Test cricket will never die : McCullum

Brendon McCallum

A batsman, whose hard-hitting game is tailormade for the Twenty20 format, McCullum said he wanted to become a premier Test batsman and does not think the traditional format of the game cricket is on its deathbed.
"Test cricket to me is still so special. I cannot see that it'll ever die," the Kiwi vice-captain said.
"It may take a different course, but I don't think it'll die. There's too much history, there's too much support, there are too many purists out there for it to die," McCullum was quoted as saying in an ICC release.
Making a comparison of both the formats, McCullum said, "Twenty20 is a vehicle to get more people to the game so that cricket has more followers. If we can do that and then we can even have a small percentage of them into Test followers, I think we would be doing our job.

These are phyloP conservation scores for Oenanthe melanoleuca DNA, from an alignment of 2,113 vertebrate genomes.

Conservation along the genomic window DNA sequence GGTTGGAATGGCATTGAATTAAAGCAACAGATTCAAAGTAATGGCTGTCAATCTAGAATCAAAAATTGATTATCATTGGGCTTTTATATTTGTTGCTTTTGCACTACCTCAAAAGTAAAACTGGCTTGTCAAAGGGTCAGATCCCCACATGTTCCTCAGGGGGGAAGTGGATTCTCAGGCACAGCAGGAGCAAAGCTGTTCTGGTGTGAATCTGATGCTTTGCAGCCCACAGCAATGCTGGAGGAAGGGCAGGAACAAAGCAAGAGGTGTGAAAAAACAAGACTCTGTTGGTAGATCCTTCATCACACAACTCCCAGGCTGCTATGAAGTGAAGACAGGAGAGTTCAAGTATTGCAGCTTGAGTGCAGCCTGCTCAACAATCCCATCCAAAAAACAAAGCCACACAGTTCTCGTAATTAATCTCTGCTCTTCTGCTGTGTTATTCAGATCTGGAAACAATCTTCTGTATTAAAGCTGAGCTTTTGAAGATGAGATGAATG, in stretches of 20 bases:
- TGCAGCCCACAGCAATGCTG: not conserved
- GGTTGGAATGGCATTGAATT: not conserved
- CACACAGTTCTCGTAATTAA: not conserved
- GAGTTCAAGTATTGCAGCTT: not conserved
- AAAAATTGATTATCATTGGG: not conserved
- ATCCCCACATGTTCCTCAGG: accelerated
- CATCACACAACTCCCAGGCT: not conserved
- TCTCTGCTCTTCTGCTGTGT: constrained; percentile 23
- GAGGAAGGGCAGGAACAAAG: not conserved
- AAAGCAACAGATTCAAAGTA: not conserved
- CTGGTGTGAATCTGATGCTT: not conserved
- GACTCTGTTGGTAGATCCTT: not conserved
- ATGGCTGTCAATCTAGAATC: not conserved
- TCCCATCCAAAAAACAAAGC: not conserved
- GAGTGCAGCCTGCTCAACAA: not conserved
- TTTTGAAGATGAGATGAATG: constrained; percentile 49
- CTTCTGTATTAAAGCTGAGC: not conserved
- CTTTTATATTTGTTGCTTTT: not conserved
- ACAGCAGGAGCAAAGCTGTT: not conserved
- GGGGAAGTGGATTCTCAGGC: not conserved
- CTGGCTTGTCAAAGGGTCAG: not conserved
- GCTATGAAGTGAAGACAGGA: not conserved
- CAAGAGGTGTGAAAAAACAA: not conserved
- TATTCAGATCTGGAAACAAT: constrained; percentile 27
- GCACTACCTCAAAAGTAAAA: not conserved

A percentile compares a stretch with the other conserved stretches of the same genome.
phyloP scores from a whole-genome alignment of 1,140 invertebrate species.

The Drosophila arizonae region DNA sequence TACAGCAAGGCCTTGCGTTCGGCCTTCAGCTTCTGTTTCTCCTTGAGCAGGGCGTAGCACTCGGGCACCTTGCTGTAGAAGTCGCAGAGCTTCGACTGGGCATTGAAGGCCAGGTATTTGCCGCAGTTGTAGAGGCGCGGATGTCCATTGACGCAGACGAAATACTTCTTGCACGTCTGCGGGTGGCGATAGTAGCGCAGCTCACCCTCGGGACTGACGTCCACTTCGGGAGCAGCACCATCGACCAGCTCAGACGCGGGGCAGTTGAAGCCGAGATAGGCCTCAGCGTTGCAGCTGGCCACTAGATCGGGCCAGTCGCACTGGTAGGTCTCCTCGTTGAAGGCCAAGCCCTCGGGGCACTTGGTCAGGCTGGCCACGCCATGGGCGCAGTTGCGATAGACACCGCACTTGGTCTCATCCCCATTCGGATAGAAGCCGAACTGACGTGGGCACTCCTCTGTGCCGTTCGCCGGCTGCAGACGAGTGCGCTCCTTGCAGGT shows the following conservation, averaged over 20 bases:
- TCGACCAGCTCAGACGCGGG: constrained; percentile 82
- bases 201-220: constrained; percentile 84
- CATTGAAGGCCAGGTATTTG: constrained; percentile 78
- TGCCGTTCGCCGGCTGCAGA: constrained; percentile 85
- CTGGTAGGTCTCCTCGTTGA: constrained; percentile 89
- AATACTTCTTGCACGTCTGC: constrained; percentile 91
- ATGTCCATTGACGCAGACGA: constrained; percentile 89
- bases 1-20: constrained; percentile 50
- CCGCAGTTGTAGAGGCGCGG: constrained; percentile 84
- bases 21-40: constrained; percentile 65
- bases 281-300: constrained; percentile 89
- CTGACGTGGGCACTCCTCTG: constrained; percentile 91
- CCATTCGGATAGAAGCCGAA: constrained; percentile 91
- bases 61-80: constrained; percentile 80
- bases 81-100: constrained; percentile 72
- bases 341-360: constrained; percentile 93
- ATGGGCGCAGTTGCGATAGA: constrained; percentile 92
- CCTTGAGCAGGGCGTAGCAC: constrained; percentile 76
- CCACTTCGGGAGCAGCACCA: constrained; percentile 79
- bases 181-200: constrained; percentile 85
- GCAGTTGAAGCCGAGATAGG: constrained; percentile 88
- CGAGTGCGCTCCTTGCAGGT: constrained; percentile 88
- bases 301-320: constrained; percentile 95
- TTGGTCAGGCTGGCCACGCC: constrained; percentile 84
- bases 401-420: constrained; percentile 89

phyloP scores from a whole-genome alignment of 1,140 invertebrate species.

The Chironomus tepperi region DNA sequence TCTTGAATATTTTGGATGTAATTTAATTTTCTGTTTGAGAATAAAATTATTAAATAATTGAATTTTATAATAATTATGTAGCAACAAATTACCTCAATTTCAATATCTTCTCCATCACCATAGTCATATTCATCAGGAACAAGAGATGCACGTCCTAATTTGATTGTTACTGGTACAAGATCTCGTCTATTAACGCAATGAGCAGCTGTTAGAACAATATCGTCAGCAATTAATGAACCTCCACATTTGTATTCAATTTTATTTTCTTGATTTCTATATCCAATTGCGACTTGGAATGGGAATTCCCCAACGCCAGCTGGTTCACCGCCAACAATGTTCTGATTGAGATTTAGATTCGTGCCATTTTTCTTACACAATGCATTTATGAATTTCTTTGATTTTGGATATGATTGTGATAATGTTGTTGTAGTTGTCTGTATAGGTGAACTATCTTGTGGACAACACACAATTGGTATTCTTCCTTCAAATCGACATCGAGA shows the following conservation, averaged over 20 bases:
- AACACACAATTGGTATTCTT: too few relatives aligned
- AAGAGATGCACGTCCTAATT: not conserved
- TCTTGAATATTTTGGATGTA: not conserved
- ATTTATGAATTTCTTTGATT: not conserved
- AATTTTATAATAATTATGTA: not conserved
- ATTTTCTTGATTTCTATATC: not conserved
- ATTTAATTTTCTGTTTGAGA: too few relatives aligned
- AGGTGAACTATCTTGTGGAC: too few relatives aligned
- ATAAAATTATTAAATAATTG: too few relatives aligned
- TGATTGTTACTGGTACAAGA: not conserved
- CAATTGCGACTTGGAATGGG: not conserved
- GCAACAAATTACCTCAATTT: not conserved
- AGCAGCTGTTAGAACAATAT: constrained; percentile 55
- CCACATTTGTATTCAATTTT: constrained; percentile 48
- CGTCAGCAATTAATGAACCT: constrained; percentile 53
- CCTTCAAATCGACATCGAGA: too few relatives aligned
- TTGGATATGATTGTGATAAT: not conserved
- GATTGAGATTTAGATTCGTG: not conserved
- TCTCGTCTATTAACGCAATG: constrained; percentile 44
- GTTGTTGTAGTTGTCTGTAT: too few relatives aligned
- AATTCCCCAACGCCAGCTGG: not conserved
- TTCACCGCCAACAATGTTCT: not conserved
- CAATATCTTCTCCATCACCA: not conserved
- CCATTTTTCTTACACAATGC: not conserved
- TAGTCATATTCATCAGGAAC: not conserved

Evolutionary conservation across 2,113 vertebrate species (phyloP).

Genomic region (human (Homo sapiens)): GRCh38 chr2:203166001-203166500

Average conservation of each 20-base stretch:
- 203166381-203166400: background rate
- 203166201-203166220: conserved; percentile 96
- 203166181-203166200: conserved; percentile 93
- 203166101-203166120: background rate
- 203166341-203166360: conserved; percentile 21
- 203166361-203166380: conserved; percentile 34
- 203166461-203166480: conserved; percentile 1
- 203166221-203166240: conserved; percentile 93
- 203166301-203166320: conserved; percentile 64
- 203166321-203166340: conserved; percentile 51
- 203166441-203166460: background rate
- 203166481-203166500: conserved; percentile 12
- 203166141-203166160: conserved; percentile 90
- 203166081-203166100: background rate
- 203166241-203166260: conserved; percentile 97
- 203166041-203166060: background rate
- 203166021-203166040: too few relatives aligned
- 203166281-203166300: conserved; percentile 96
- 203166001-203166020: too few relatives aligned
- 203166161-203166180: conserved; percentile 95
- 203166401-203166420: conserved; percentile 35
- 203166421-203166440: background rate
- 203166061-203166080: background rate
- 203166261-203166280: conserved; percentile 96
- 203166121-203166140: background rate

"I cannot imagine Test cricket dying. Of course guys have their priorities and maybe the youngsters would like to play Twenty20 a little more but Test cricket would still survive because it's the pinnacle of the game."
Dwelling on keeping, McCullum, who represents Kolkata Knight Riders in the Indian Premier League, said Australian stumper-batsman Adam Gilchrist has changed the game for the glovesmen.
"Adam Gilchrist changed the face of what a wicketkeeper's role in the team was. He was phenomenal and he did it against all trends and he changed ideas of how a wicketkeeper should be involved in the team," McCullum said.

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